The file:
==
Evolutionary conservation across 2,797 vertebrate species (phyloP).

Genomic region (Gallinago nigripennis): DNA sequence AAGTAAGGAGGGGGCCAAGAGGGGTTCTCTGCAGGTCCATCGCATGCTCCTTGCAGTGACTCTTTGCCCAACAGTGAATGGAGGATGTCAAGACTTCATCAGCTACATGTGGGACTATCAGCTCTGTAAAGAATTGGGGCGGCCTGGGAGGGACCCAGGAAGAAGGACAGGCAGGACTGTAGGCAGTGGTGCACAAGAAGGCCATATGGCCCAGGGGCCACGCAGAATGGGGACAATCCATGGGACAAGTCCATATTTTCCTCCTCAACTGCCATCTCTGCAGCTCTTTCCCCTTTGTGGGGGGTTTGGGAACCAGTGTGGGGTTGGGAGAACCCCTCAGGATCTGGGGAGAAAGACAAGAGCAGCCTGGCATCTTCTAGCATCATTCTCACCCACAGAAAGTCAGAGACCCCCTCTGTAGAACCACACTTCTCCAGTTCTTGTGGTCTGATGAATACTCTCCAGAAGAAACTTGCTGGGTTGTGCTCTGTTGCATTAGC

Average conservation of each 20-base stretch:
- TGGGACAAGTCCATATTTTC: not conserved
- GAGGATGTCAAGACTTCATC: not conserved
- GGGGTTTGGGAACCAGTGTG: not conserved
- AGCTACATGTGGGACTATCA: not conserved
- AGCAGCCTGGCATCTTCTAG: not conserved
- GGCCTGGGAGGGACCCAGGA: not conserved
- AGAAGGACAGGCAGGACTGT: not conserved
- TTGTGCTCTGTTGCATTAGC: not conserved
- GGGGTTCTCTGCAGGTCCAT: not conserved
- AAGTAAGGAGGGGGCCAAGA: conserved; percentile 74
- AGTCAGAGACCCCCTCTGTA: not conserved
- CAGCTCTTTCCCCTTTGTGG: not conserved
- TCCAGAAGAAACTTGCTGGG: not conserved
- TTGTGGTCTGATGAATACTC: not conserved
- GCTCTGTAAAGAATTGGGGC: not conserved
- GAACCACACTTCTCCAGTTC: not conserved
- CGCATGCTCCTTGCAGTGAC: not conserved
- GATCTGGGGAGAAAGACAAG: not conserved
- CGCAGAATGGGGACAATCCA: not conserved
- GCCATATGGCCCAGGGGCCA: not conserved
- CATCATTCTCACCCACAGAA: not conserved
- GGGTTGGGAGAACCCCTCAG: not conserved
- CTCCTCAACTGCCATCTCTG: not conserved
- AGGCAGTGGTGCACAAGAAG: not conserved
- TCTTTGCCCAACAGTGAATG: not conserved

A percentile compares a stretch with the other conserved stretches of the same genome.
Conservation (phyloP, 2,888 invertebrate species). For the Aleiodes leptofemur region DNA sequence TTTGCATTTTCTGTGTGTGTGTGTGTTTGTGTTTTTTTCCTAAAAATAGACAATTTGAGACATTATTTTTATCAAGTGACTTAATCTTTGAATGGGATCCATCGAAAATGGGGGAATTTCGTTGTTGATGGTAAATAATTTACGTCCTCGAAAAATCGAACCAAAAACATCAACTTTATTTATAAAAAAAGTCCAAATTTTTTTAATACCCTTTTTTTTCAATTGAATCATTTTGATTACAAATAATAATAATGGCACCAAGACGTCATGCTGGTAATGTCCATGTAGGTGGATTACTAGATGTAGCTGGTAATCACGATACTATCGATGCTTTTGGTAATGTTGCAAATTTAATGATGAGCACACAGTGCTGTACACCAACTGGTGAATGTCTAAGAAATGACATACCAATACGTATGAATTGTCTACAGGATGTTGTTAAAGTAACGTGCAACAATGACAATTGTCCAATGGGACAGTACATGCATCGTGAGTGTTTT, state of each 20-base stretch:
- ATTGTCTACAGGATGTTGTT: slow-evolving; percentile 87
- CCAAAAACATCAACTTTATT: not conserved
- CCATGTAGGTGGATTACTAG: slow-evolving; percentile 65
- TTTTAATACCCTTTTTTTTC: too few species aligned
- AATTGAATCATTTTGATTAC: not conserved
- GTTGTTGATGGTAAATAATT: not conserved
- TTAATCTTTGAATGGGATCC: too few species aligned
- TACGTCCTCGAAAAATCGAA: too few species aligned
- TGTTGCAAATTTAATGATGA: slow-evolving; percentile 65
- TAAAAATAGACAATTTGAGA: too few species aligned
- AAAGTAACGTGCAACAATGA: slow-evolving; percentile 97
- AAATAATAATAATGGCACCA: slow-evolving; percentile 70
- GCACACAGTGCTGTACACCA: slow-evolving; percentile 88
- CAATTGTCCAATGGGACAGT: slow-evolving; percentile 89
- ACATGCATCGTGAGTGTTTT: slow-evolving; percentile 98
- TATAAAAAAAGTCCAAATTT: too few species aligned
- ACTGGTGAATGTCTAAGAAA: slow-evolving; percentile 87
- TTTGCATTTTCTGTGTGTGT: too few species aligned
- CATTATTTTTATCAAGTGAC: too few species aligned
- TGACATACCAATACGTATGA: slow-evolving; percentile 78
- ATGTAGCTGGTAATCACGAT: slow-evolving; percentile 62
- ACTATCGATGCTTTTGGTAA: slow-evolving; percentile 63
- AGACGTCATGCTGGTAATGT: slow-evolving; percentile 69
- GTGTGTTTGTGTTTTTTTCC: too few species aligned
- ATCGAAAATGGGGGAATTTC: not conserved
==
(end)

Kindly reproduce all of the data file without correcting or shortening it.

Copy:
Evolutionary conservation across 2,797 vertebrate species (phyloP).

Genomic region (Gallinago nigripennis): DNA sequence AAGTAAGGAGGGGGCCAAGAGGGGTTCTCTGCAGGTCCATCGCATGCTCCTTGCAGTGACTCTTTGCCCAACAGTGAATGGAGGATGTCAAGACTTCATCAGCTACATGTGGGACTATCAGCTCTGTAAAGAATTGGGGCGGCCTGGGAGGGACCCAGGAAGAAGGACAGGCAGGACTGTAGGCAGTGGTGCACAAGAAGGCCATATGGCCCAGGGGCCACGCAGAATGGGGACAATCCATGGGACAAGTCCATATTTTCCTCCTCAACTGCCATCTCTGCAGCTCTTTCCCCTTTGTGGGGGGTTTGGGAACCAGTGTGGGGTTGGGAGAACCCCTCAGGATCTGGGGAGAAAGACAAGAGCAGCCTGGCATCTTCTAGCATCATTCTCACCCACAGAAAGTCAGAGACCCCCTCTGTAGAACCACACTTCTCCAGTTCTTGTGGTCTGATGAATACTCTCCAGAAGAAACTTGCTGGGTTGTGCTCTGTTGCATTAGC

Average conservation of each 20-base stretch:
- TGGGACAAGTCCATATTTTC: not conserved
- GAGGATGTCAAGACTTCATC: not conserved
- GGGGTTTGGGAACCAGTGTG: not conserved
- AGCTACATGTGGGACTATCA: not conserved
- AGCAGCCTGGCATCTTCTAG: not conserved
- GGCCTGGGAGGGACCCAGGA: not conserved
- AGAAGGACAGGCAGGACTGT: not conserved
- TTGTGCTCTGTTGCATTAGC: not conserved
- GGGGTTCTCTGCAGGTCCAT: not conserved
- AAGTAAGGAGGGGGCCAAGA: conserved; percentile 74
- AGTCAGAGACCCCCTCTGTA: not conserved
- CAGCTCTTTCCCCTTTGTGG: not conserved
- TCCAGAAGAAACTTGCTGGG: not conserved
- TTGTGGTCTGATGAATACTC: not conserved
- GCTCTGTAAAGAATTGGGGC: not conserved
- GAACCACACTTCTCCAGTTC: not conserved
- CGCATGCTCCTTGCAGTGAC: not conserved
- GATCTGGGGAGAAAGACAAG: not conserved
- CGCAGAATGGGGACAATCCA: not conserved
- GCCATATGGCCCAGGGGCCA: not conserved
- CATCATTCTCACCCACAGAA: not conserved
- GGGTTGGGAGAACCCCTCAG: not conserved
- CTCCTCAACTGCCATCTCTG: not conserved
- AGGCAGTGGTGCACAAGAAG: not conserved
- TCTTTGCCCAACAGTGAATG: not conserved

A percentile compares a stretch with the other conserved stretches of the same genome.
Conservation (phyloP, 2,888 invertebrate species). For the Aleiodes leptofemur region DNA sequence TTTGCATTTTCTGTGTGTGTGTGTGTTTGTGTTTTTTTCCTAAAAATAGACAATTTGAGACATTATTTTTATCAAGTGACTTAATCTTTGAATGGGATCCATCGAAAATGGGGGAATTTCGTTGTTGATGGTAAATAATTTACGTCCTCGAAAAATCGAACCAAAAACATCAACTTTATTTATAAAAAAAGTCCAAATTTTTTTAATACCCTTTTTTTTCAATTGAATCATTTTGATTACAAATAATAATAATGGCACCAAGACGTCATGCTGGTAATGTCCATGTAGGTGGATTACTAGATGTAGCTGGTAATCACGATACTATCGATGCTTTTGGTAATGTTGCAAATTTAATGATGAGCACACAGTGCTGTACACCAACTGGTGAATGTCTAAGAAATGACATACCAATACGTATGAATTGTCTACAGGATGTTGTTAAAGTAACGTGCAACAATGACAATTGTCCAATGGGACAGTACATGCATCGTGAGTGTTTT, state of each 20-base stretch:
- ATTGTCTACAGGATGTTGTT: slow-evolving; percentile 87
- CCAAAAACATCAACTTTATT: not conserved
- CCATGTAGGTGGATTACTAG: slow-evolving; percentile 65
- TTTTAATACCCTTTTTTTTC: too few species aligned
- AATTGAATCATTTTGATTAC: not conserved
- GTTGTTGATGGTAAATAATT: not conserved
- TTAATCTTTGAATGGGATCC: too few species aligned
- TACGTCCTCGAAAAATCGAA: too few species aligned
- TGTTGCAAATTTAATGATGA: slow-evolving; percentile 65
- TAAAAATAGACAATTTGAGA: too few species aligned
- AAAGTAACGTGCAACAATGA: slow-evolving; percentile 97
- AAATAATAATAATGGCACCA: slow-evolving; percentile 70
- GCACACAGTGCTGTACACCA: slow-evolving; percentile 88
- CAATTGTCCAATGGGACAGT: slow-evolving; percentile 89
- ACATGCATCGTGAGTGTTTT: slow-evolving; percentile 98
- TATAAAAAAAGTCCAAATTT: too few species aligned
- ACTGGTGAATGTCTAAGAAA: slow-evolving; percentile 87
- TTTGCATTTTCTGTGTGTGT: too few species aligned
- CATTATTTTTATCAAGTGAC: too few species aligned
- TGACATACCAATACGTATGA: slow-evolving; percentile 78
- ATGTAGCTGGTAATCACGAT: slow-evolving; percentile 62
- ACTATCGATGCTTTTGGTAA: slow-evolving; percentile 63
- AGACGTCATGCTGGTAATGT: slow-evolving; percentile 69
- GTGTGTTTGTGTTTTTTTCC: too few species aligned
- ATCGAAAATGGGGGAATTTC: not conserved